Welcome to the Join Up Dots business coaching podcast interview with Thai Nguyen
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Introducing Thai Nguyen
If you think that you need to start your journey of discovery and fulfilment from a privileged position or its never going to work then think again.
Todays guest joining us on the Join Up Dots podcast interview is Mr Thai Nguyen, who started his journey and I guess life in quite an unusual place, and it certainly was with no entitlement.
Born in Vietnam, he was then taken to live in a refuge camp in Indonesia, before moving again to Australia, where he resides today.
He has overcome challenges both financially and physically, with incredible persistence and commitment.
He has played Rugby at the National Championship in Canada, competed in Thai Boxing at International level, worked as a Professional Chef at a 5-Star Hotel, and even run a small food business.
How The Dots Joined Up For Thai
Thai Nguyen, has completed a Bachelor of Humanities degree from The College At Southwestern in Fort Worth, Texas and is currently doing a Masters Degree.
If that isn’t impressive enough, then this man who seems to be born with an inherent talent to take action, has created his own website entitled the Wantrepreneur journey.com, where he encourages his readers and listeners to strive to find their unique self.
As he says in his own words “I believe that everything you do in life is either an expression of who you truly are or a distraction from who you truly are. Discovering who you truly are is the burning question in everyone’s soul.”
Well let’s bring onto the show to start joining up dots, as we discuss the words of Steve Jobs with the one and only Thai Nguyen.
During the show we discussed such weighty topics with Thai Nguyen such as:
How his name is also a province in Vietnam!
How humans try to hold themselves back with limiting self beliefs….often provided by the people that love us the most!
How he remembers the moment when he realized what his true path was in life….and how he had to take action on it!
Why successful people are so eager to help others lower down to achieve the success that they have experienced!
How the great comedian Steve Martin has advice that we should all follow in everything that we do!
How To Connect With Thai Nguyen
Or if you prefer just pop over to our podcast archive for thousands of amazing episodes to choose from.
Audio Transcription Of Thai Nguyen Interview
When we’re young, we have an amazing positive outlook about how great life is going to be. But somewhere along the line we forget to dream and end up settling. Join Up Dots features amazing people who refuse to give up and chose to go after their dreams. This is your blueprint for greatness. So here’s your host, live from the back of his garden in the UK, David Ralph.
David Ralph [0:25]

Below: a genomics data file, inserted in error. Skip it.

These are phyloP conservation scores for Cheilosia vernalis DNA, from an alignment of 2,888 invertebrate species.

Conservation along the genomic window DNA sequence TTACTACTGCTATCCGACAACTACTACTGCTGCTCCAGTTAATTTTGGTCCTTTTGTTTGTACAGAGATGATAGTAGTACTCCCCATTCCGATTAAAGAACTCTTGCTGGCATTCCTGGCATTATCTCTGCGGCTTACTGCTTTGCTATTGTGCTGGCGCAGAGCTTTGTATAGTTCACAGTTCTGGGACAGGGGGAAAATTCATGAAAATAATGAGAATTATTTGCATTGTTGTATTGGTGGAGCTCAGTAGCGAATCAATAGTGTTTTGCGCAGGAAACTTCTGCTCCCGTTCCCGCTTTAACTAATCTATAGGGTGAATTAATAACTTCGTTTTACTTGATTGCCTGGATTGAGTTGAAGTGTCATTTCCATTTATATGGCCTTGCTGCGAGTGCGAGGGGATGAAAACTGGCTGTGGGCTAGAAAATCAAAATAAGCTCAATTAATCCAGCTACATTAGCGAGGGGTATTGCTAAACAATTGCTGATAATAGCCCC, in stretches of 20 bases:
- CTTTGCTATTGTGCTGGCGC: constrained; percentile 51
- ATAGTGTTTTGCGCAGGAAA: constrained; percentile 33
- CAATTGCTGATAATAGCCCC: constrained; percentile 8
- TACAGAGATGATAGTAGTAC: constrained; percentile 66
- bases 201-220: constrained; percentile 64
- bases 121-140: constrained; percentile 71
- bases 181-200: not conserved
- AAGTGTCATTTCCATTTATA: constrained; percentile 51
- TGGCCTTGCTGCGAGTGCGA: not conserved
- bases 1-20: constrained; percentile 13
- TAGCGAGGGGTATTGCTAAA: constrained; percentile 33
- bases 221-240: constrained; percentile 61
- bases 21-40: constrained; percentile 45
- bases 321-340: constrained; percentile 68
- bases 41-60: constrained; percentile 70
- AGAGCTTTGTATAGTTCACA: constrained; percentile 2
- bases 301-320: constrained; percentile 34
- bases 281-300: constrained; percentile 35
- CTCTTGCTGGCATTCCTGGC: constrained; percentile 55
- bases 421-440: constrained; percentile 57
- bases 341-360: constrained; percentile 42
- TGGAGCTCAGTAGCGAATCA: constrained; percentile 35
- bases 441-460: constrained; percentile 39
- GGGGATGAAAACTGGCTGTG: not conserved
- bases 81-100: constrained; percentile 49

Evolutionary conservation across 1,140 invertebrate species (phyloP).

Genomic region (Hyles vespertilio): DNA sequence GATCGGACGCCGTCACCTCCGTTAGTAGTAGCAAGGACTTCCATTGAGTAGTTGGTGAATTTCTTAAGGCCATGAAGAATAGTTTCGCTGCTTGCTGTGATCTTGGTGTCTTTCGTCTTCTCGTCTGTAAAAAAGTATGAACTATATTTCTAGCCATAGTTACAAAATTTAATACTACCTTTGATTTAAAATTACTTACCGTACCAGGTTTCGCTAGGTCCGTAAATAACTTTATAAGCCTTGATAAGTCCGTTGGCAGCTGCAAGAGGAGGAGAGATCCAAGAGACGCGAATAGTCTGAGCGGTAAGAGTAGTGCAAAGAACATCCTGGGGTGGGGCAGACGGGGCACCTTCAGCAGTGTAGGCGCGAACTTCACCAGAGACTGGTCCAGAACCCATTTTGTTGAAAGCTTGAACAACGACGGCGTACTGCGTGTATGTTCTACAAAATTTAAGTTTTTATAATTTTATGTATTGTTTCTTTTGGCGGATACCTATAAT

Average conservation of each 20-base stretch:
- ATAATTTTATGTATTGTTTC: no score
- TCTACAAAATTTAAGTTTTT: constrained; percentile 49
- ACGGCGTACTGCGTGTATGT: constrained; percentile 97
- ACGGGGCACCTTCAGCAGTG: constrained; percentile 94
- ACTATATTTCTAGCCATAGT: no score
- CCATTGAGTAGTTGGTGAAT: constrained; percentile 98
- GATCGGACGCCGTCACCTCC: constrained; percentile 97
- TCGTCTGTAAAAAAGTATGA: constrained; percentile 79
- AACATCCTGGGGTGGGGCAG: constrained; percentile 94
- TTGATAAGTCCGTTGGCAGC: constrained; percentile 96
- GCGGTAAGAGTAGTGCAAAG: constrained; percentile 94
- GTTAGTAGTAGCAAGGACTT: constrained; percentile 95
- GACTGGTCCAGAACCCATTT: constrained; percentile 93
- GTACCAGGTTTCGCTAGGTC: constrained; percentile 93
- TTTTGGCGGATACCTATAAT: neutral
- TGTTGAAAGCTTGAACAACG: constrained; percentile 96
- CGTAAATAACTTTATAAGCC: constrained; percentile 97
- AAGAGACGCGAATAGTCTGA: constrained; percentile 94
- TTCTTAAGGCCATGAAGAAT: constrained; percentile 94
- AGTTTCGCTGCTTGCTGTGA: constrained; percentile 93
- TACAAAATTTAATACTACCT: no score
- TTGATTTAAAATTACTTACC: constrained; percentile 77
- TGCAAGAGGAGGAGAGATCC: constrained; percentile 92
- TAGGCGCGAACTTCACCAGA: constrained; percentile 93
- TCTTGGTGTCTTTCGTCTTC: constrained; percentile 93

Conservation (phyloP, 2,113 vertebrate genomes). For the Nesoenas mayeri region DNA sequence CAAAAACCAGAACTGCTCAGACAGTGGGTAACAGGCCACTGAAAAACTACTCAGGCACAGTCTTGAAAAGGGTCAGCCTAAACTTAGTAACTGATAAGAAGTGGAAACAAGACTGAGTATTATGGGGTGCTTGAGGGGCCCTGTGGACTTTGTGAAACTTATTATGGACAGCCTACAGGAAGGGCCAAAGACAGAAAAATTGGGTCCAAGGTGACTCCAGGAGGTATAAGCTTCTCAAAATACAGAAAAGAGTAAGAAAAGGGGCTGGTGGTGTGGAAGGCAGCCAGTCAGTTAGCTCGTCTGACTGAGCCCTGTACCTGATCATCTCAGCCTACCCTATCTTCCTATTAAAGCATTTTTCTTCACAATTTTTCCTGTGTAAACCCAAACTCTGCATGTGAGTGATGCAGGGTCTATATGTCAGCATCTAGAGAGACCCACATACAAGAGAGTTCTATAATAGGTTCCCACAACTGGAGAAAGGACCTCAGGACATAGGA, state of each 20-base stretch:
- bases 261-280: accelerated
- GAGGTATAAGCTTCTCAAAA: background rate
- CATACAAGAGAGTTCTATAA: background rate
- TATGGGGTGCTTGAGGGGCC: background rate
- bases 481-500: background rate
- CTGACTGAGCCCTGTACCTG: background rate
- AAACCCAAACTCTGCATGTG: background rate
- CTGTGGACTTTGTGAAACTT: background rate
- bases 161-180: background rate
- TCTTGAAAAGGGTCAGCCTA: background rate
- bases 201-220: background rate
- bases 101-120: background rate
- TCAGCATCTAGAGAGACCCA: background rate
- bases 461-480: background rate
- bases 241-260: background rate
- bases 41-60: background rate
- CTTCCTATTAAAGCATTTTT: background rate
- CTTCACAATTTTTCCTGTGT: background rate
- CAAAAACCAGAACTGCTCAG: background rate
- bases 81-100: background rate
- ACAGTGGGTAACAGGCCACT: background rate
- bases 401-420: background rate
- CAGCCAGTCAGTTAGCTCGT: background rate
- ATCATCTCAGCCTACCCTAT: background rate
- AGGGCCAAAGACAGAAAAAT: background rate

Hello, everybody, how are you today? If you’re listening on, buddy, but this is released, hopefully that’s the case. Because when that means you are avid listeners, and you’ve been following through for the other 4445 episodes. And so if that is the case is the 12th of June. So I hope it’s a nice sunny day out there. And you’re spending time with your family. But of course, you might stumble across the show 10 years time, so I’ve got no idea what day it is. But hopefully you’ll enjoy it just as much as I’m going to. And there’s certain guests, but I get on. And it’s funny, when you start doing a show with like this. It’s all about creating momentum. And you have to connect with lots of people, but you don’t know very well. And hopefully you inspire the conversation, which is both motivating and interesting for the listener. The guy I’ve got on today, until last week, I hadn’t heard of him at all, I’ll be honest. But I’ve started doing some investigation. And quite frankly, I become a bit excited because he has got a history, which is not only dream making. It’s fascinating in its extreme. So I’m I’ve been really looking forward to this guy. So it won’t take much longer. And I’m going to bring him on. But let me introduce you first to him. Quite frankly, to all of you out there. If you think that you need to start your journey of discovery and fulfilment from a privileged position, or it’s never going to work. When think again. Today’s guest started his journey and I guess live in quite an unusual place. And it certainly was with no entitlement. Born in Vietnam, it was been taken to the in a refugee camp in Indonesia, before moving again to Australia where he resides today. He’s overcome challenges both financially and physically with incredible persistence and commitment. He’s played rugby at the national championship in Canada, competed in Thai boxing at international level, worked as a professional chef at a five star hotel, and even run a small food business. And now if that doesn’t make him busy enough, he’s also completed a Bachelor of humanities degree from the college at Southwestern in Fort Worth, Texas, that’s quite hard to say, and is currently doing a master’s degree. Now if that isn’t doubly impressive enough, but this man who seems to be born with an inherent talent to take action, has created his own website entitled the entrepreneur journey.com, where he encourages his readers and listeners to strive to find their unique self. As he says in his own words, I believe that everything you do in life is either an expression of who you truly are, or a distraction from who you truly are. discovering who you are truly is the burning question in everyone’s so. So let’s find out today how he found his unique self. As I start Join Up Dots will be inspirational. Ty, when How are you sir?